“It’s not necessarily the amount of time you spend at practice that counts; it’s what you put into the practice.”
Eric Lindros (Canadian professional ice hockey legend)
“I know a lot of people think it’s monotonous, down the black lines over and over, but it’s not if you’re enjoying what you’re doing. I love to swim and I love to train.”
Author: Tracy Caulkins
It is possible to get repetition without simple drill and skill exercises.
First, I want to say a few words about repetition. Repetition is good. Because we now know what happens in the minds of good readers, it is the final purpose to create these automatic habits of thought, e.g., decoding automatically. Drilling is another matter. Drilling usually refers to repeated practice that is decontextualized. Did anyone see the Karate Kid? I’m talking about the remake. In the film, the Karate master instructed the student to hang up his coat on a rack over and over again. The protagonist was getting very frustrated. He didn’t understand the value in the practice. True, he was building an important set of skills that would later become defense moves in combat. The student became frustrated because it made no sense to him. Hanging a coat isn’t exactly a laugh riot. Because decontextualized tasks often lack purpose and meaning, token rewards or punishments are usually used as reinforcement. In the learning I imagine, we do understand that sub skills are important. We also know that kids don’t want to engage in what amounts to repeatedly hanging up a jacket. So, we build relevant sub skills in a gaming environments. We keep learning fun, playful, meaningful and inspiring.
Psychologists and many wise adults now know that intrinsic motivation is superior to extrinsic motivation. To put it simply, if a child really wants to practice something, it will be hard to stop her. I have used the example of wind sprints. Anyone who has done them knows that it is probably the least liked part of most athletic practices. An intense basketball game could easily produce the same time on task and perhaps a higher quality of effort. Repetition embedded in a game, conversely, ensures motivation, high quality attention, and positive emotions and enthusiasm. This is important. The scientific community now knows that positive affect leads to better learning outcomes. Fun is a tremendous motivator! Curiosity is so powerful that I believe it on one occasion killed a cat.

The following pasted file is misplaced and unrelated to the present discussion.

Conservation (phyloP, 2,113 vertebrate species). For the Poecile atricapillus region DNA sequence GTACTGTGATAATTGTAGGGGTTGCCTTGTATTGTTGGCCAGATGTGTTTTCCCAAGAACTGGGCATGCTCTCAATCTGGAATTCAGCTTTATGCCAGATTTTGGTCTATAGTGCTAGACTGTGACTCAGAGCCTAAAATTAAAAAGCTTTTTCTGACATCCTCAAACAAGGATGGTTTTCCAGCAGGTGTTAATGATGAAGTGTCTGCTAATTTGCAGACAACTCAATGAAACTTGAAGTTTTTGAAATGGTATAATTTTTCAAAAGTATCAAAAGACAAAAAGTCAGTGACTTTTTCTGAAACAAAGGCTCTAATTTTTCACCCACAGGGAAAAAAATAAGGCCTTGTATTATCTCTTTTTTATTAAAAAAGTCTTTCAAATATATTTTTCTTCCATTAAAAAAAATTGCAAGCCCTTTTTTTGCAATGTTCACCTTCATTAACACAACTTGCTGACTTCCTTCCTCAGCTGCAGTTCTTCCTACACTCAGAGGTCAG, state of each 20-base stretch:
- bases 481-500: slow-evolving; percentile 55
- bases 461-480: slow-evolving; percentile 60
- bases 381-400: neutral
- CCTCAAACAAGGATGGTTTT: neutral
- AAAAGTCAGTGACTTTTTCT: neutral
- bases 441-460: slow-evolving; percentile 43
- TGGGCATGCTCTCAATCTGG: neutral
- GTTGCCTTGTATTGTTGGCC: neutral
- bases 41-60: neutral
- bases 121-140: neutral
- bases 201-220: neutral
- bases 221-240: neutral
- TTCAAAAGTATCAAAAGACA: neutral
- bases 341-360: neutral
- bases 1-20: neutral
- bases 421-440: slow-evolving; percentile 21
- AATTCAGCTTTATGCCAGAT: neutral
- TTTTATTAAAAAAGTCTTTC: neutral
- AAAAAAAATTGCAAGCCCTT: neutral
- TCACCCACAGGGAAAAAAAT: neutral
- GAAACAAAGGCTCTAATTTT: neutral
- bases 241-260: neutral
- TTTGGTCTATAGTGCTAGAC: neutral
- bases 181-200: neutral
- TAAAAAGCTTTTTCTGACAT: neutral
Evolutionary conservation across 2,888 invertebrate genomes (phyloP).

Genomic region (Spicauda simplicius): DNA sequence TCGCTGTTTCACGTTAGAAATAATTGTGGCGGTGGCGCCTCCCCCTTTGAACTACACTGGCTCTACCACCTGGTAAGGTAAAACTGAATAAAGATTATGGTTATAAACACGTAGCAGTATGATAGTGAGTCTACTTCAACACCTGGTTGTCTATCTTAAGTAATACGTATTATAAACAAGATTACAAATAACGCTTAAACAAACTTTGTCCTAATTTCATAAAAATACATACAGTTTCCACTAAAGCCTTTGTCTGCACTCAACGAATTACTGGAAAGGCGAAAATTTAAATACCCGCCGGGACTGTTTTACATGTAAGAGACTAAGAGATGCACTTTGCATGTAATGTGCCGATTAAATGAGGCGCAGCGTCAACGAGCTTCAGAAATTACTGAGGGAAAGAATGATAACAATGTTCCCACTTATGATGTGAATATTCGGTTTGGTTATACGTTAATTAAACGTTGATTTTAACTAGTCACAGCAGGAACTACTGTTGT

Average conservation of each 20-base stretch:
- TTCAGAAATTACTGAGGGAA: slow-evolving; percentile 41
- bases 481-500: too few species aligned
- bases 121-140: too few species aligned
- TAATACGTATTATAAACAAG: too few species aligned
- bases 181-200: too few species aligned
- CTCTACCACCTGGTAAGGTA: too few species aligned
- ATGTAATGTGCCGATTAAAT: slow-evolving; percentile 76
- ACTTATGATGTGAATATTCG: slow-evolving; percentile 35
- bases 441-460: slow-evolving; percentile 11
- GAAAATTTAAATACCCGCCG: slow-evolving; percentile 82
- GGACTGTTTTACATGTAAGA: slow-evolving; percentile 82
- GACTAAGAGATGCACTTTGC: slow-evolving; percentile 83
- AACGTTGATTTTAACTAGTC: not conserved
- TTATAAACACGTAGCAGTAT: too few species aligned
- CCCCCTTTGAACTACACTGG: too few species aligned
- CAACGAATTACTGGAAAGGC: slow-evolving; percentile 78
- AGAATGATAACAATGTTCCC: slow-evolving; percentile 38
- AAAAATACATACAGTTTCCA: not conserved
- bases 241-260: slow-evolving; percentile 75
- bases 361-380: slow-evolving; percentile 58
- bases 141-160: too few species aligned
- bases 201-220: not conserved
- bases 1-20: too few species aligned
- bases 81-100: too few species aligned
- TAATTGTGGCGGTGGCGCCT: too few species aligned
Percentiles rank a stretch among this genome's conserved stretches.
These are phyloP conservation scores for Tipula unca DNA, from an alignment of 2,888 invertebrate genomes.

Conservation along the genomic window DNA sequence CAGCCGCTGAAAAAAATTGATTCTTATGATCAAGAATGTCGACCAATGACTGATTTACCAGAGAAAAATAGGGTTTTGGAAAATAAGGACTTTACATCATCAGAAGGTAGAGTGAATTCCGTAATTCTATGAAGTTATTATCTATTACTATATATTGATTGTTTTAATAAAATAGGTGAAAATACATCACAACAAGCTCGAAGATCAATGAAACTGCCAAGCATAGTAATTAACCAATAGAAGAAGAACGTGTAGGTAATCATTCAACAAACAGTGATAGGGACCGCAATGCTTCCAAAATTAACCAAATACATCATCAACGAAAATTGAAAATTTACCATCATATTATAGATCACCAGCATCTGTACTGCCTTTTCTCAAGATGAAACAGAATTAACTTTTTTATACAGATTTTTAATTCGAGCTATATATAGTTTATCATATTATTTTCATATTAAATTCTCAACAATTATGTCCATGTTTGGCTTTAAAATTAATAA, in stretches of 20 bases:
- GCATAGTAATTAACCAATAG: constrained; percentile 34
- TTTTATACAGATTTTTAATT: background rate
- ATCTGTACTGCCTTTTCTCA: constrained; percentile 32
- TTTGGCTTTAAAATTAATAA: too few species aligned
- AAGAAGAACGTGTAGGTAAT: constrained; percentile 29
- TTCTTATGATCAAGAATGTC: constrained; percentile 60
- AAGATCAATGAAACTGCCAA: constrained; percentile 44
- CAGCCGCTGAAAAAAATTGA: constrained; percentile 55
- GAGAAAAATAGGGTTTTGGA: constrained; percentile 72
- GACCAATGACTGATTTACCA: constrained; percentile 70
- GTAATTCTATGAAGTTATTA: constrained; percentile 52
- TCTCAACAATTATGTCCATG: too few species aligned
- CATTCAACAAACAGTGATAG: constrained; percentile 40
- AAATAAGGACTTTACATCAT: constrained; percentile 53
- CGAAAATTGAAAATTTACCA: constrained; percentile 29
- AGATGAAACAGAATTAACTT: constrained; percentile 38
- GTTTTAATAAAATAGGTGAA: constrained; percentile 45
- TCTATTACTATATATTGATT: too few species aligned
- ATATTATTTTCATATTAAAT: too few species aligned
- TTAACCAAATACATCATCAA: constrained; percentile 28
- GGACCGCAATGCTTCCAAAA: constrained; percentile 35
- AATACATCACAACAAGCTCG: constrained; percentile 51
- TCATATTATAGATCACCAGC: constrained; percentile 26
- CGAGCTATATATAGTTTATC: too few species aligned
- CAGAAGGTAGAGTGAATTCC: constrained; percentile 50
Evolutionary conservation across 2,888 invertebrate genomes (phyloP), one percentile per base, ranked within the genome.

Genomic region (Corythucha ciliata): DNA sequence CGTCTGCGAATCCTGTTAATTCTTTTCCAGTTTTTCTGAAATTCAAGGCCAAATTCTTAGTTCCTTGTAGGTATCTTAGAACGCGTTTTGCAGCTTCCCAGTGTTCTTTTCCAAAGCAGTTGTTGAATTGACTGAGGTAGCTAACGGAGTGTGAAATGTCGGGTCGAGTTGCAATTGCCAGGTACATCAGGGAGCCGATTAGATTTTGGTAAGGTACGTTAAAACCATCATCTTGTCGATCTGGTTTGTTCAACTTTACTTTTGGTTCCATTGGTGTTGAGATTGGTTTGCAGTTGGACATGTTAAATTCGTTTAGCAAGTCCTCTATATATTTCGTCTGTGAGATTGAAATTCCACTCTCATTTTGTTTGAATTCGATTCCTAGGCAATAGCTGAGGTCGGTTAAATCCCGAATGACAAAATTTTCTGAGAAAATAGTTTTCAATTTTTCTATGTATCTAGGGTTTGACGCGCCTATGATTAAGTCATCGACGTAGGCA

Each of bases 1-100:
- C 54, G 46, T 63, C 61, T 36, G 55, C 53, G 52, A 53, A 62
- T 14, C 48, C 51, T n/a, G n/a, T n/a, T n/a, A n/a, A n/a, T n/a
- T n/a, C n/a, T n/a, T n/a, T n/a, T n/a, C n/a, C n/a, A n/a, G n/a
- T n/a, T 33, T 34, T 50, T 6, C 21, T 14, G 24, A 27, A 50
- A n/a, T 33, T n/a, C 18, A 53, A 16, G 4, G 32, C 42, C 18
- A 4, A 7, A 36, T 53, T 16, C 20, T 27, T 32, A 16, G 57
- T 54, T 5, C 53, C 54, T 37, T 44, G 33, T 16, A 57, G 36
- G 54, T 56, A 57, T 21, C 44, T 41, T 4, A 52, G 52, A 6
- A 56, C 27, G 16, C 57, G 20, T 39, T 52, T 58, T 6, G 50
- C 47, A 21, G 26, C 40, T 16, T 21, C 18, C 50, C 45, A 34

Another important point is that too much drill is not always better when practicing skills. The scientific literature has shown that distributed practice is often superior to singular drilling when promoting transfer of learning to other tasks. In other words, it is better to take periodic breaks when learning a new skill. A skill practiced too frequently in one domain without sufficient time for reflection can lead to problems. The learner may not be able to apply the new skill to novel situations. Carefully designed games that are guided by clinical experience and research on how children best learn can lead to thoughtful, self-directed learners. Children need to learn in a developmentally appropriate manner. Play is intense and even play may require variety and frequent breaks.
Music is a great example of contextualized learning. Songs offer an entertaining context for repetition. The song is a vessel that has scales, intervals, and foundational technique within it. If we love a song and want to master it, we want to play it over and over again. As an adult, I love the meditative state of mind produced by simply playing scales. As a youngster, however, I just wanted to rock. The child’s nature is to play. We see it in puppies, kittens, and all over the animal kingdom. It seems hardwired into us. Why not make this awareness a centerpiece in educating children? They will thank us for it.